• Vegetables and fruits, i.e. foods that don't supply much in the way of energy or protein but do supply vitamins, antioxidants, fibre, electrolytes and other protective factors. Herbs and spices can go here too.



This list isn't satisfying. It's judgmental, for one thing; what does one do with sugar? Fruit juice? "Treats" (odious word) and "snacks" are not food groups but social problems. As for honey, that's an animal food, isn't it? And what about alcohol, the rogue macronutrient? Where does chocolate go? What about this crazy new trend of calling water a food group?
How much propagandizing is permissible? I'd be tempted to say "as much as is necessary", but only if you can sell it in the face of questions. It would be better to include sugar in the list than to lack a good explanation for leaving it off. And so on. The virtue of a list like this is that it introduces the macronutrients and protective factors using real examples.

The rest is cookery.



Question:
I'd like to read your own suggestions for a reformed Food Group system, or, failing that, see your favourite egregious examples of depraved Food Group systems from the current culture.

26 comments:

Dave said...

I say keep it simple. Fats, Protein and Carbohydrates. Classify the food with the nutrient it has the most of.
You could have a 4th, "Other" for those things (foods) that are unnatural, and/or contain varying amounts or nutrients, or perhaps weighted towards sugar.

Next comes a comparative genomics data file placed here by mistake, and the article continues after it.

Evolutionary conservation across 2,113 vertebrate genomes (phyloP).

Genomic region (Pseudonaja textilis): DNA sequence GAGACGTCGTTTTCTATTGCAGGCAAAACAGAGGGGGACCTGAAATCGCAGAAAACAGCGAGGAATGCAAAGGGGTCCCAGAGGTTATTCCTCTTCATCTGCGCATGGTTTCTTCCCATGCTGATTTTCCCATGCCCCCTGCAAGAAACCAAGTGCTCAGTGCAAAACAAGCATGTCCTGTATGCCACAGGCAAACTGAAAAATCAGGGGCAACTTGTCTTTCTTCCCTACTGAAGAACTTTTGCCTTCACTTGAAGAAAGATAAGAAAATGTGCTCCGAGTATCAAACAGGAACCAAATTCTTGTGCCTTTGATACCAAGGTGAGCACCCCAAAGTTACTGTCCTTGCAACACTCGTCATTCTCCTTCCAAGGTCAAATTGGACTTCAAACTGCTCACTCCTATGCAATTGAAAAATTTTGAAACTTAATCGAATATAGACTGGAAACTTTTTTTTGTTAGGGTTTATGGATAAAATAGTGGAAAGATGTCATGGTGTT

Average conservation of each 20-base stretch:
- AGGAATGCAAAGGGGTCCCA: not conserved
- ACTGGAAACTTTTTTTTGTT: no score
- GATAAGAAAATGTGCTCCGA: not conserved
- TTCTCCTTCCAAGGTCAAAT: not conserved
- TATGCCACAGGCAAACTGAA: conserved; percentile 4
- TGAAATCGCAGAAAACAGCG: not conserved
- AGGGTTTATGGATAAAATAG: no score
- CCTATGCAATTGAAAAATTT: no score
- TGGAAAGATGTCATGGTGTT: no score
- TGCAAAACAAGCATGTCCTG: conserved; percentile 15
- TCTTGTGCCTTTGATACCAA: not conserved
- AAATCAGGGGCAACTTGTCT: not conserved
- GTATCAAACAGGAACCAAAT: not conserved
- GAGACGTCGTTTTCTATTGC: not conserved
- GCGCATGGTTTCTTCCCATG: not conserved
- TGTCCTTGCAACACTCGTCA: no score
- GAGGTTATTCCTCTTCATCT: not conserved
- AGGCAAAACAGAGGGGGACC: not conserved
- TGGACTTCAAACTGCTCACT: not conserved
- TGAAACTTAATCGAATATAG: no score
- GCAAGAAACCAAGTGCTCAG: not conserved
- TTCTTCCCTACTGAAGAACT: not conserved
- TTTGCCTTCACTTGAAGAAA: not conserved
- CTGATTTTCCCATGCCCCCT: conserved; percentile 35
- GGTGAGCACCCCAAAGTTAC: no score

What about the food group... Boxed? Ha ha ha... :-0

George Henderson said...

The only thing is, you would have to give protein more "weight" than fat and perhaps carbohydrate. Perhaps using gram quantities and ignoring calories would give the right result.
If you did it with calories most animal foods would end up in the Fat group (and then you would have a lean meat food group!), so the extra scarcity and value of protein has to be factored in somehow.

How about these three groups
- Animal
- Vegetable
- Unnatural

garymar said...

Narrated by Sir Julian Huxley!!

George Henderson said...

You can see the family resemblance to the dust-jacket photos of his brother. It was good to see Sir John Boyd Orr get his dues to - he was the British Weston A. Price and unlike Price enjoyed considerable Establishment influence while he was alive.

Galina L. said...

Legumes included in the same category as meats always looked confusing for me. Others also was confused - you could often read something like "why to eat meat, you can eat beans instead".
I would have separated categories of